Ex-House speaker enters crowded GOP field for Utah governor
MURRAY, Utah (AP) — Former Utah House speaker Greg Hughes pitched himself as a conservative, dynamic candidate for governor Wednesday at a campaign announcement held at an auto-repair shop owned by an immigrant family.
Hughes said he’s the only GOP candidate so far aiming to secure a spot on the primary ballot by appealing directly to Republican Party delegates who are often more conservative than the rest of the GOP electorate.
“I know it’s hard, and I know it’s high-risk,” he said. “That’s a hill you have to climb, and I’m prepared to climb it.”
Hughes, a onetime prizefighter, is facing strong competition, including Former U.S. Ambassador to Russia Jon Huntsman Jr. and current Lt. Gov. Spencer Cox. Other candidates have said they plan appeal to delegates at convention but also gather signatures to guarantee a spot on the ballot in front of the wider GOP electorate, which tends to be more moderate.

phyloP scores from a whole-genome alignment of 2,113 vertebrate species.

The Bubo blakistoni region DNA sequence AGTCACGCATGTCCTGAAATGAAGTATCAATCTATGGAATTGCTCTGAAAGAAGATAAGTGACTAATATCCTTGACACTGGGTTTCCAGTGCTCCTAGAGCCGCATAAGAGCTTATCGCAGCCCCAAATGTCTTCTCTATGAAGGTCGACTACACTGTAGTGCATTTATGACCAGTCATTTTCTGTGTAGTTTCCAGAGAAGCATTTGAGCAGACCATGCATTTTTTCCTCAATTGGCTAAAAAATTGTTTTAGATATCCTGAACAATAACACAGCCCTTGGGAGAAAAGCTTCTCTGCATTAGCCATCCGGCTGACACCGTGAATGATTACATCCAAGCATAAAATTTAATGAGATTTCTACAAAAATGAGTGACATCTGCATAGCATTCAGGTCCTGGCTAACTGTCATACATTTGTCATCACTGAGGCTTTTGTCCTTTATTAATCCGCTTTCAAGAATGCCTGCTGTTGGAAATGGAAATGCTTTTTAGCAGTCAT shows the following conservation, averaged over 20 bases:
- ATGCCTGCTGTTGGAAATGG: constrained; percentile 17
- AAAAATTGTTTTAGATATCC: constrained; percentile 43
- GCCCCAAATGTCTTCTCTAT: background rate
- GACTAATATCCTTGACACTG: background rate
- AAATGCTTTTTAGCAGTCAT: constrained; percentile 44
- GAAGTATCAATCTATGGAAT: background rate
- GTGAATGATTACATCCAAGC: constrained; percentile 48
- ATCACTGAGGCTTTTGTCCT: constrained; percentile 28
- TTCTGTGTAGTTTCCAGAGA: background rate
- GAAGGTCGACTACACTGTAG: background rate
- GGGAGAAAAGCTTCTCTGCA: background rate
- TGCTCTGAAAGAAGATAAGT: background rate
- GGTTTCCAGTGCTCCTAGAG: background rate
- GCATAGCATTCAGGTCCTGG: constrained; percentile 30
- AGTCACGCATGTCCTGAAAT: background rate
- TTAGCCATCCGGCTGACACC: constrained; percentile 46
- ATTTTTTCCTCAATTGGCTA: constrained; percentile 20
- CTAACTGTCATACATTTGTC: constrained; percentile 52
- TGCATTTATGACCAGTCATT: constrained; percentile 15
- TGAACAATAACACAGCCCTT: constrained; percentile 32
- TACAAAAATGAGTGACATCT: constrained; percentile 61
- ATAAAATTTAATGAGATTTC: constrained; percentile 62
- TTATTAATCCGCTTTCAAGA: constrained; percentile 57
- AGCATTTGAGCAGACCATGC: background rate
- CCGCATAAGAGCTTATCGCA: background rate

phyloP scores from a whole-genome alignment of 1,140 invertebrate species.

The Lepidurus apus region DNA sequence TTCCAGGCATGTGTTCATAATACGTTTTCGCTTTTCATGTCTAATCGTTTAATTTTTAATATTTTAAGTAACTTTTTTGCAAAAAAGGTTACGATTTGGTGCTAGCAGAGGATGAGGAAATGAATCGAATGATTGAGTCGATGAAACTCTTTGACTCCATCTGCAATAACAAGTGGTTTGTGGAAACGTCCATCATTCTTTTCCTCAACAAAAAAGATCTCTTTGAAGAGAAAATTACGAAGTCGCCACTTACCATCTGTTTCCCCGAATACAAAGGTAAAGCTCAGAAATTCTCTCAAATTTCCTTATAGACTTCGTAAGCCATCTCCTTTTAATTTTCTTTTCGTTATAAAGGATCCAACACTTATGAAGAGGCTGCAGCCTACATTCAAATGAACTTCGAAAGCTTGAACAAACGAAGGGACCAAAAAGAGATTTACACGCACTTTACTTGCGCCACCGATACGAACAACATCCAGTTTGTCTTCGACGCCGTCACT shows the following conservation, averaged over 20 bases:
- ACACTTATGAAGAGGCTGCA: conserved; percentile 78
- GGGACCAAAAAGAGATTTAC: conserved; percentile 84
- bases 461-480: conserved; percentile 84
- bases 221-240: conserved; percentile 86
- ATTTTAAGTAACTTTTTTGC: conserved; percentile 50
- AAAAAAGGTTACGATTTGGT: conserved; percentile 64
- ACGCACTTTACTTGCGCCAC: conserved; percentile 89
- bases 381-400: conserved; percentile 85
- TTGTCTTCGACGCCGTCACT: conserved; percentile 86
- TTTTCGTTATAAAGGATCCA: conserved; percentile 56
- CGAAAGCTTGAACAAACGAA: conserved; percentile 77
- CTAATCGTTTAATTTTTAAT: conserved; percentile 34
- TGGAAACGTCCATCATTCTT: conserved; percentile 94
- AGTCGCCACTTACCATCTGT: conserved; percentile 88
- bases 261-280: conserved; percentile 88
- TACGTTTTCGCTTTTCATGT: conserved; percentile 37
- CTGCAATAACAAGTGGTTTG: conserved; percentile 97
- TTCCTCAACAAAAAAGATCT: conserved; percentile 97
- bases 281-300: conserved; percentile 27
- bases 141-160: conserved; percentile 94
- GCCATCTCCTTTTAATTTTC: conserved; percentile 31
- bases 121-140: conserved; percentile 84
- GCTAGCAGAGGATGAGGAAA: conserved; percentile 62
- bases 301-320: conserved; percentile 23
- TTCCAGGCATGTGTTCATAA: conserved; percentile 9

Hughes also took a different position on a sweeping new tax-reform package that increases taxes on food and gasoline while cutting income tax. While several governor candidates have supported efforts to challenge it through a citizen referendum, Hughes said he didn’t back that approach. He acknowledged apprehension about the overhaul, but he said he supports the tax-cutting elements.
“I’m a supply-sider, so I do support having households having more of their earned income they can spend,” he said.
He said his top issues as governor would be managing the state’s rapid growth, including transportation and water infrastructure, and as well as ensuring a robust workforce. In his speech at Dee’s Automotive shop, he also highlighted contributions of immigrants like the Khuu family from Vietnam.
A state lawmaker since 2002, Hughes worked to block the expansion of former President Barack Obama’s signature health care law and for relocation of the state prison to allow development at its site in the Salt Lake suburbs. A vocal supporter of President Donald Trump, he also had key roles on issues like homelessness and medical marijuana.
He’s vying to replace Republican Gov. Gary Herbert, who is not running again.